Geospatial Cloud and Earth Engine with Chad Jennings and Joel Conkling
Play • 42 min

On the podcast this week, Mark Mirchandani and Carter Morgan host guests Chad Jennings and Joel Conkling in a fascinating discussion about Earth Engine and performing geospatial processing to help companies become more environmentally conscious.

Google’s geospatial functionality is some of the most advanced in the world, and with the Next announcements, commercial companies can now take advantage of this with tools like Earth Engine and in Cloud analytics offerings like BigQuery. Together, these tools make the three pillars of geospatial cloud: analysis of vector data with tools like CloudSQL or BigQuery, analysis of image data with Earth Engine, and taking advantage of the data assets. This geospatial analysis helps us understand the world and how it’s changing, then apply this information to make important, environmentally friendly decisions.

As a key part of this system, Earth Engine is a geospatial data-processing platform specializing in the analysis of satellite images and other image data. It provides access to over 800 datasets and processing software that scales to planetary-scale analysis. At Next, Google announced Earth Engine availability for commercial use. Our guests talk about the applications of this in the real world, from the effect of climate risk on a financial portfolio to locations most susceptible to forest fire.

Chad and Joel tell us about the sources of Earth Engine’s data, the pre-processing work done to the images collected, and the ease of data sharing between platforms. By working with BigQuery, users have access to additional datasets and analytics tools as well. Google clients are taking this data and creatively using the information to make meaningful decisions. Insurance companies, for example, analyze data to assess flood risk, while the U.S. Forest Service uses the platform to advance their mission of sustainable forest management. Unilever uses Earth Engine in their commitment to zero additional deforestation in their supply chain, and our guests talk more about the Next presentation with Unilever. Additional BigQuery announcements at Next can be leveraged in Earth Engine as well, and new features such as Analytics Hub make accessing datasets even easier.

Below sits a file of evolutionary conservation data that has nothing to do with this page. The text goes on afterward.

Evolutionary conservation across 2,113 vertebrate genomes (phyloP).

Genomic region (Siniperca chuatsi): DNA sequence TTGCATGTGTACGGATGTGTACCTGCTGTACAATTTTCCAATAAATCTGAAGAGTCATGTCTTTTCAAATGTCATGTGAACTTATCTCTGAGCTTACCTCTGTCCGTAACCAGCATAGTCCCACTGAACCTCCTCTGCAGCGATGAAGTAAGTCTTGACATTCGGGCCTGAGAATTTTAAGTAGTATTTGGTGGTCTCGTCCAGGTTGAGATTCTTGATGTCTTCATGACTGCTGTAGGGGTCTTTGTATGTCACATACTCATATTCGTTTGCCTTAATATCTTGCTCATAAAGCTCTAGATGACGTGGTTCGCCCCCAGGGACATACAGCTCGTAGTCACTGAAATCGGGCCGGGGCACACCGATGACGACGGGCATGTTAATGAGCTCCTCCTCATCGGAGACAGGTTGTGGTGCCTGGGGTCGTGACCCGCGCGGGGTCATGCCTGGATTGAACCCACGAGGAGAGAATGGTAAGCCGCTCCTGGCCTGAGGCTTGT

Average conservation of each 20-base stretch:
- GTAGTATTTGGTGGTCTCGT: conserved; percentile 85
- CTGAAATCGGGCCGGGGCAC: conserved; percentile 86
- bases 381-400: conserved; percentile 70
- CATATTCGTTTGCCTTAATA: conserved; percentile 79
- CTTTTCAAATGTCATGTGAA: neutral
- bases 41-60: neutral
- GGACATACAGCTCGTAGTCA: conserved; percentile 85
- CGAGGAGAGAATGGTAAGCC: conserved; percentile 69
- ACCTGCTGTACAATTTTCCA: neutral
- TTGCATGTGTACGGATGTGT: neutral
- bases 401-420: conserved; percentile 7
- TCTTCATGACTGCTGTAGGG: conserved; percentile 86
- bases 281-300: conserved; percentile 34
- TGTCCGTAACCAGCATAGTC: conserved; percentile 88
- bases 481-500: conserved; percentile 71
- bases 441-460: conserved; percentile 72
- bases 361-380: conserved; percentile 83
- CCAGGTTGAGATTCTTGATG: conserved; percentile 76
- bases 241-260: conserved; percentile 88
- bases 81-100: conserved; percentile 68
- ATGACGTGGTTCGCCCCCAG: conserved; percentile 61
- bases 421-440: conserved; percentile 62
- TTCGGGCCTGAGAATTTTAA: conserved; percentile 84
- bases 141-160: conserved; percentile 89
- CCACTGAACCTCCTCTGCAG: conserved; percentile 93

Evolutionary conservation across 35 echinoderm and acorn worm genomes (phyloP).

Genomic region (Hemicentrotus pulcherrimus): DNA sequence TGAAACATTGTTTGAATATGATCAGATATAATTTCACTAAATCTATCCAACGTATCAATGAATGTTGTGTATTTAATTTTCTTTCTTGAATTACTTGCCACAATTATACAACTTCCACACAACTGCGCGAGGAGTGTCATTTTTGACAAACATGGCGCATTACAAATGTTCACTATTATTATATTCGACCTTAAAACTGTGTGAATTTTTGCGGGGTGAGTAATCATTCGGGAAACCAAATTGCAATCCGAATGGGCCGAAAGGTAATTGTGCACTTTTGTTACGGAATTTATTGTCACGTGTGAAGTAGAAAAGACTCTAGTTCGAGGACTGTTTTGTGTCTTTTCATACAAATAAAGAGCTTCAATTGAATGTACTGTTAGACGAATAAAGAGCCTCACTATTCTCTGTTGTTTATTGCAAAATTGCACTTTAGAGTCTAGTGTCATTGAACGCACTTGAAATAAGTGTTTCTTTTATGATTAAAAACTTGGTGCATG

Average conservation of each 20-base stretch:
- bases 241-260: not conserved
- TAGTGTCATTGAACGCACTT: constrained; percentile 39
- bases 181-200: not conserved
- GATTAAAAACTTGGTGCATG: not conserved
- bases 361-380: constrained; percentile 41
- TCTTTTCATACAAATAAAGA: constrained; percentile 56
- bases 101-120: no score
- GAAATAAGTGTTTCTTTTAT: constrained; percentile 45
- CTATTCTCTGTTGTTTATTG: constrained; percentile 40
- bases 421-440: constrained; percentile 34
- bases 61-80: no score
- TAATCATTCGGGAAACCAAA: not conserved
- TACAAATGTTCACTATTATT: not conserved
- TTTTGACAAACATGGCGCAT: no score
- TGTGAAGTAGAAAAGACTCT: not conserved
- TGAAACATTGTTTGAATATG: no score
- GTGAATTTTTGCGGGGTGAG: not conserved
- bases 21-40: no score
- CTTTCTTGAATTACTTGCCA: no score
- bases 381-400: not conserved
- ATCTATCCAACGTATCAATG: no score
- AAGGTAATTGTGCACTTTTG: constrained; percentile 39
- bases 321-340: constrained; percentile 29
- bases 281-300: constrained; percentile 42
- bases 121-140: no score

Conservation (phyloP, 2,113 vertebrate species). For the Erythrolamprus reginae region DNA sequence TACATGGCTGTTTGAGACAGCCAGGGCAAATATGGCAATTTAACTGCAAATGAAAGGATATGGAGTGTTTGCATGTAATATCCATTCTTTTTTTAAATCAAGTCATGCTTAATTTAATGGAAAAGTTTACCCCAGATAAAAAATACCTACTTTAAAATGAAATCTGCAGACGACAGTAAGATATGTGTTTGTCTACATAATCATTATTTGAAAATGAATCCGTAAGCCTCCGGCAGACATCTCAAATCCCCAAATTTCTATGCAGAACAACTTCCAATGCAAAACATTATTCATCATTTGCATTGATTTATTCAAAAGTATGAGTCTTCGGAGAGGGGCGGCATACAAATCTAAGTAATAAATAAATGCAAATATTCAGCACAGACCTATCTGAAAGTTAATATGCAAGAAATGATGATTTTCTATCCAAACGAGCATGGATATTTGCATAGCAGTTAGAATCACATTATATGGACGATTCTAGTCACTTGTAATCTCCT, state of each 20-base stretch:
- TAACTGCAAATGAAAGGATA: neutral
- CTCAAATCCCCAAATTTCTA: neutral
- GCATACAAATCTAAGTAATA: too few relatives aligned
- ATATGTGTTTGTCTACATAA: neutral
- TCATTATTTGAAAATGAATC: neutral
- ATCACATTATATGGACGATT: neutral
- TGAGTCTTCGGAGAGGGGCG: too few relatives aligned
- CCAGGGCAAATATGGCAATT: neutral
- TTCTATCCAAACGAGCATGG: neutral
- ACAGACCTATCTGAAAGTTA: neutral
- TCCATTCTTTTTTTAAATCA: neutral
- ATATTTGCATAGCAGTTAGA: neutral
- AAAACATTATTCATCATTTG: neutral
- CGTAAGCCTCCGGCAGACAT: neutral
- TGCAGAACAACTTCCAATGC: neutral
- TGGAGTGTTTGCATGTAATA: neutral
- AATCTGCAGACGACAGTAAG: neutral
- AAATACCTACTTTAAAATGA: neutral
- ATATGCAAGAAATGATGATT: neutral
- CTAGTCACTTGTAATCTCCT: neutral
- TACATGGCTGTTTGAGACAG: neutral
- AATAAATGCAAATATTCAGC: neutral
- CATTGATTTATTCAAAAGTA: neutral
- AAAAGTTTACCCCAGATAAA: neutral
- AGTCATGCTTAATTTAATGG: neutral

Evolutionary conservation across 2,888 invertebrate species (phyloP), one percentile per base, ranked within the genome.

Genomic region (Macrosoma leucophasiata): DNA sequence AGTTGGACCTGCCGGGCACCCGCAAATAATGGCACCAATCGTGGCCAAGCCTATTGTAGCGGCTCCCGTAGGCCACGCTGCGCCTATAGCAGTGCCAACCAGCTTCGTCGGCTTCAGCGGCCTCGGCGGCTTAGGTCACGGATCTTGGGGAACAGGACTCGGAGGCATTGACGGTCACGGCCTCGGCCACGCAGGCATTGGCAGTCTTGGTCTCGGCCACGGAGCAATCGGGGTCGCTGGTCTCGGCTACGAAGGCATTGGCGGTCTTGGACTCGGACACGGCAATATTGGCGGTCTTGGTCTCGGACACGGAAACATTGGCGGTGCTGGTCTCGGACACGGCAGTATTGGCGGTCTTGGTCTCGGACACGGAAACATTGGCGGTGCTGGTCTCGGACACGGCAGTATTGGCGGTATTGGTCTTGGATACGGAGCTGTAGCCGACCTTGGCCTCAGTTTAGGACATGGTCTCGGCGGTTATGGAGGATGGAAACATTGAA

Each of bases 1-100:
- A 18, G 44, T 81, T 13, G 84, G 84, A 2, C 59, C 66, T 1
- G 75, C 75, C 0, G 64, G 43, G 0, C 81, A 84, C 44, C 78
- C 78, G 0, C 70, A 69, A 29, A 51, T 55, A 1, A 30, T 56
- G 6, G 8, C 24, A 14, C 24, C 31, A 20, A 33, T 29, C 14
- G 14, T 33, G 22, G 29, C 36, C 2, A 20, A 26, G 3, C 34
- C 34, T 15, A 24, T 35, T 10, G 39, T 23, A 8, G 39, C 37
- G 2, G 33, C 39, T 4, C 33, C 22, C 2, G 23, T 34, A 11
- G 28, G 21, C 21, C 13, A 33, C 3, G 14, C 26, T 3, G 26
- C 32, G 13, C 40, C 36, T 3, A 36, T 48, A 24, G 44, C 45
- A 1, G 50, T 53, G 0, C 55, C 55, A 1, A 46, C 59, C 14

Google works to meet users where they are and make tools easy to use from day one. Earth Engine’s data processing, scalability, and more make it easy for users to focus on the analysis rather than the prep work. Our guests offer advice for getting started with Earth Engine and BigQuery and share a little about Climate Engine.

Chad Jennings

Chad came to Google from the startup world doing big data navigation processing and research. Working at the intersection of geospatial and big data at Google Cloud is a marvelous place to work.

Joel Conkling

Joel is the Product Manager for both Earth Engine and Environmental Insights Explorer and has worked at Google since 2010.

Cool things of the week
  • BigQuery Omni now available for AWS and Azure, for cross cloud data analytics blog
  • How geospatial insights can help meet business goals blog
  • 9 things I freakin’ love about Google Cloud identity and environments blog
Interview
  • Earth Engine site
  • Earth Engine Development Guides site
  • Big Query site
  • CloudSQL site
  • Climate Engine site
  • Geospatial analytics and AI site
  • Analytics Hub site
  • Monitoring air quality with S5P TROPOMI data blog
  • Visualizing geospatial data with pydeck and Earth Engine blog
  • More accurate and flexible cloud masking for Sentinel-2 images blog
  • NICFI’s satellite imagery of the global tropics now available in Earth Engine for analysis blog
  • Earth Engine for Commercial Use: Now in Preview with Google Cloud site
  • Next Session: Geospatial Innovation at Unilever video
  • Next Developer Keynote: technology trends video
  • What is Google Earth Engine? video
  • Helping companies tackle climate change with Earth Engine blog
  • Google has the cleanest cloud. Now it’s helping other companies go green article
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